Libya's ICT: Fragmented, but not broken
Libya's ICT: Fragmented, but not broken
North Africa's Libya, more specifically its capital Tripoli, has made international headlines because of political violence as the country's two leadership camps (one, the internationally recognised Presidency Council, the other, the Libyan National Army in the East) fight for dominance.
Libyans have no doubt seen it all before. Unfortunately, it must be an all too familiar story for those who have witnessed the scale of socio-political upheaval and global condemnation that epitomised rule under the Muammar Gaddafi regime.
The year 2011 marked the country's first civil war, and in 2016, a new UN-backed 'unity' government was established. Today, this continues to face opposition from two rival leadership bases and splinter groups of militia.
But on the telecoms side, remember telecommunications is like water in any society. It is so essential that any leader who doesn't understand that is really not going to lead very well.
As long as the country has oil, it has bargaining power and a need for communications, and thus the advantages that come with ICT and telecommunications.
Market analysts are straightforward in their synopsis of the country's economy and technology prospects.
"It seems very fragmented," says Koffi Kouakou, analyst and senior lecturer at Wits University. "In fact, pre-conflict Libya was almost like a heaven. Of course, they were under a dictator, but what is important is that this dictator for some reason managed, with his iron fist, to raise the level of life of people to the point where it was much higher than a lot of developed countries. That is the truth that is not being told. He did it so well that almost everything was subsidised – schools, transport and communication.
Information and communications was also largely covered by government. According to research by BuddeComm, it created the unusual situation in which three government-owned mobile networks competed against each other.
The research firm says, today, Libya features one of the highest market penetration rates in Africa, with a mobile voice market 'approaching saturation'.
But in Kouakou's opinion, any socialist country 'ruled by an iron fist' doesn't work, and under the previous regime, authorities moved swiftly to intervene and control communications resources and telecoms, detaining sources they felt undermined or threatened the government.
In 2018, international freedom-focused organisation Freedom House gives the country a score of 54/100 for internet freedom – with 0 representing most free and 100 least free. Its internet penetration is said to be 20.3%.
"Internet freedom improved this year in Libya due to a reduction in arrests, although network shutdowns continue," reads a tweet posted by the organisation.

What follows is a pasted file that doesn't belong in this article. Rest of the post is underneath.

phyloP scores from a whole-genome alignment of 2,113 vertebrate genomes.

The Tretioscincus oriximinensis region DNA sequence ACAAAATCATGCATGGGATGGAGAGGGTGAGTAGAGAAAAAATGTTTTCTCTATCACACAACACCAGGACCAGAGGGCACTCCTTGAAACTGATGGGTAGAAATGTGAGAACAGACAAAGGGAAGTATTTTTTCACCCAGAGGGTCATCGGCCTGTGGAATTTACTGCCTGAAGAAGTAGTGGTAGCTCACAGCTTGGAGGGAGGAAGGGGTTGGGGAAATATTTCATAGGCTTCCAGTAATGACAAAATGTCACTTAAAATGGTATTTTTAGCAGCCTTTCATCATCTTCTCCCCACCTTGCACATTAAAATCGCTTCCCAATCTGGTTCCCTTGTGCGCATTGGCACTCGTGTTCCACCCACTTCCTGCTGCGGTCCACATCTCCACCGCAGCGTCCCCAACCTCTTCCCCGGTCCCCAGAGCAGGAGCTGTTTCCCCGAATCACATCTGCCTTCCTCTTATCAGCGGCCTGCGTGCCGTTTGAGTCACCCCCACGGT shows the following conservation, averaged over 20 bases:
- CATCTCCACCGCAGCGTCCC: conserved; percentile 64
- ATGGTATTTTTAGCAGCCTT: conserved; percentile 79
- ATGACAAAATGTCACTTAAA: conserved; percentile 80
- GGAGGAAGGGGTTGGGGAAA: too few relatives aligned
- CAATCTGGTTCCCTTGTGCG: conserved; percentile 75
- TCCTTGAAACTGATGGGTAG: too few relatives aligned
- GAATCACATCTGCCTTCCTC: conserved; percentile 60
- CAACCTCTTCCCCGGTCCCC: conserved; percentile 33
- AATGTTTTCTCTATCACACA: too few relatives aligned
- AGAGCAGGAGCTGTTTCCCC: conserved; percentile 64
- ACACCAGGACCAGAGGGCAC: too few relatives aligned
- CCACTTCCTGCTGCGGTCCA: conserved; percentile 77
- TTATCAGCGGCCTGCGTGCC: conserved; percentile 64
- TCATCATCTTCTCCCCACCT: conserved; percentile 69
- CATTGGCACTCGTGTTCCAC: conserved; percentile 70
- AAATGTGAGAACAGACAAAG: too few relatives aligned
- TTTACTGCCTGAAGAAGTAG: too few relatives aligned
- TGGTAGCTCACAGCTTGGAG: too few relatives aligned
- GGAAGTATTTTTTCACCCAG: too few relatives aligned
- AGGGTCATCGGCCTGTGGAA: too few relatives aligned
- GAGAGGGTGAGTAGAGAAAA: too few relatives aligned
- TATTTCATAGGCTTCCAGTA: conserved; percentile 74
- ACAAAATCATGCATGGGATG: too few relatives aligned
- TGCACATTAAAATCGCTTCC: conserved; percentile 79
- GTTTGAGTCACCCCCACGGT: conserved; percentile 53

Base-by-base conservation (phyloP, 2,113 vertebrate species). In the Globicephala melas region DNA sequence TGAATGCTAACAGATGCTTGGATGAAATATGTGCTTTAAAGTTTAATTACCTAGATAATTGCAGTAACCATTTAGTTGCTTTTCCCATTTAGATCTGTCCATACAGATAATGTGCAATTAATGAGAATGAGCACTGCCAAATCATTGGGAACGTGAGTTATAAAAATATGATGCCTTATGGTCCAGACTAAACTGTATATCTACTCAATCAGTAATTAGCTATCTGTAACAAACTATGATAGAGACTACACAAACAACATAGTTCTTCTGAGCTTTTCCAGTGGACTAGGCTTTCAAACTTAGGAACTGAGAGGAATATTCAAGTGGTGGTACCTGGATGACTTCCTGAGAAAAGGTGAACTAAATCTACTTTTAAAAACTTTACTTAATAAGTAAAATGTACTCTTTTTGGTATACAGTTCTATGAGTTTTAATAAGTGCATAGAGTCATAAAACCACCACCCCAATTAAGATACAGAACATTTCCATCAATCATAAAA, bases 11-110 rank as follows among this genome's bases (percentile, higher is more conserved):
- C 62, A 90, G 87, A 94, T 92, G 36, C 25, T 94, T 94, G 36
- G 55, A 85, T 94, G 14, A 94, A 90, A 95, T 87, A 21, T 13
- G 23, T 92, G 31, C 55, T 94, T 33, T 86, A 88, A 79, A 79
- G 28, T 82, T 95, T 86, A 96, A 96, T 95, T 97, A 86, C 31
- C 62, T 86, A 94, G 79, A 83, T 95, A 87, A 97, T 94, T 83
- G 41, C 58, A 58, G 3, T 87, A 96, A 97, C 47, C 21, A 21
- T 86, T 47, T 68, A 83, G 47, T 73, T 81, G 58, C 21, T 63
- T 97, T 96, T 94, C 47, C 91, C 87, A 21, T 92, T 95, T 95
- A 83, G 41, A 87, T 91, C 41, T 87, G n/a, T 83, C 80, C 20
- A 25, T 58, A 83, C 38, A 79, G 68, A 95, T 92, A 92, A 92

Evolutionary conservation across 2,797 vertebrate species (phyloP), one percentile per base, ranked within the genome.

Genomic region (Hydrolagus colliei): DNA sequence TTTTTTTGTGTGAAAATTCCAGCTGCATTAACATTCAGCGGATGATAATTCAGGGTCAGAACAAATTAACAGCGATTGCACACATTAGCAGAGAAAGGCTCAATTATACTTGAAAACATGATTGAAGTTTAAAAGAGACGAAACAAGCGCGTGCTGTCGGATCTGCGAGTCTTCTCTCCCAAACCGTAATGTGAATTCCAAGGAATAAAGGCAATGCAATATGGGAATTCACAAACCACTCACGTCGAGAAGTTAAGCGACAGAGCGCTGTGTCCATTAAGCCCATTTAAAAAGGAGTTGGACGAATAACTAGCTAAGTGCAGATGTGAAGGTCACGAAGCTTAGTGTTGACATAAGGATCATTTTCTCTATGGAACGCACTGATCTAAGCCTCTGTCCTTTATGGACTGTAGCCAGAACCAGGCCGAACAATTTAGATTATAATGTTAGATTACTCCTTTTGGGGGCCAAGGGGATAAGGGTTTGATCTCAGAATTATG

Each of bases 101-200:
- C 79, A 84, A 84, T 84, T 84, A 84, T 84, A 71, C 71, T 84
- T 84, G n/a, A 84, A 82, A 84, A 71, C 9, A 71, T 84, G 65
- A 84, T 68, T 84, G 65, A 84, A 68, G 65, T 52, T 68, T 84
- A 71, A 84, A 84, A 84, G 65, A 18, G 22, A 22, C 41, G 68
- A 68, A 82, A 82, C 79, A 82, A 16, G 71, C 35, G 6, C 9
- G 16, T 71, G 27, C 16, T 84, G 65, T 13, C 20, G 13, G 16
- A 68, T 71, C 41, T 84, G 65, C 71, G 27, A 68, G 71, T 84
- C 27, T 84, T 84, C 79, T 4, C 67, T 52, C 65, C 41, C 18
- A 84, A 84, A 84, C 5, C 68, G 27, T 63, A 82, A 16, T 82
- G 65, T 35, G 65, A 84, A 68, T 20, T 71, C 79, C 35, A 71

"But on the telecoms side, remember telecommunications is like water in any society. It is so essential that any leader who is really not going to lead very well," says Kouakou.
There is little doubt that the ICT space, including telecommunications, has been altered by political influence and discord between political factions. It is viewed as having changed from being modest in size, but strong, to being larger, but mostly fragmented and diverse.
"I wouldn't say unregulated," Kouakou adds. "There are three big companies that are running the place, including Libyana and Libya Telecom & Technology Company. These are just the big ones; there are others, but because of the nature of the fragmented government and ruling environment, people are doing all sorts of things – satellite data, piracy, etc."
Srushti Ghisad, senior analyst in the Middle East and Africa team at Ovum, believes the country's ICT sector is seeing a revival over the past year since political unrest crippled the economy and disrupted the sector.
Internet freedom improved this year in Libya due to a reduction in arrests, although network shutdowns continue.
In a synopsis of the sector, the seasoned analyst says there are two mobile network operators – Libyana and Almadar Aljadeed, subsidiaries of state-owned IT holding company Libyan Post Telecommunications and Information Technology Company (LPTIC).
"Fixed line and internet service providers include Hatif Libya, The Libyan International Telecom Company, Aljeel Aljadeed, and Libya Telecom & Technology Company. All these companies are subsidiaries of state-owned LPTIC. Libyana leads in the mobile sector with over 60% of the market share, while Libya Telecom & Technology Company leads the fixed line internet services market," says Ghisad.
"LPTIC held its first general assembly meeting with all its subsidiaries in February 2018 in Tripoli for the first time since 2014. During these meetings, LPTIC went over strategic initiatives with the aim of developing the ICT sector and improving the quality of ICT services in Libya," she continues.
These initiatives, she says, include the ICT sector restructuring project, the development of fibre optic networks, and the Smart City project.
"In the first quarter of 2017, Libyana, one of the two major mobile phone operators owned by the LPTIC, launched the country's first 4G LTE network," adds Ghisad.
LPTIC, during its latest AGM, also highlighted plans to consolidate its six nonmobile subsidiaries into a single entity and to improve fixed line access and connectivity across the country with the 'last mile' project intended at providing highspeed internet connections to commercial and residential areas via a 15 000km fiberoptic network, she says.
By all accounts, and while major telecoms operators are seemingly reluctant to discuss this market (not least any possible strategies to engage it), there seems a clear-cut opportunity for Libya to overcome challenges and return to the days of its former tech glory.
* This article courtesy of Brainstorm magazine, published in November 2018 edition.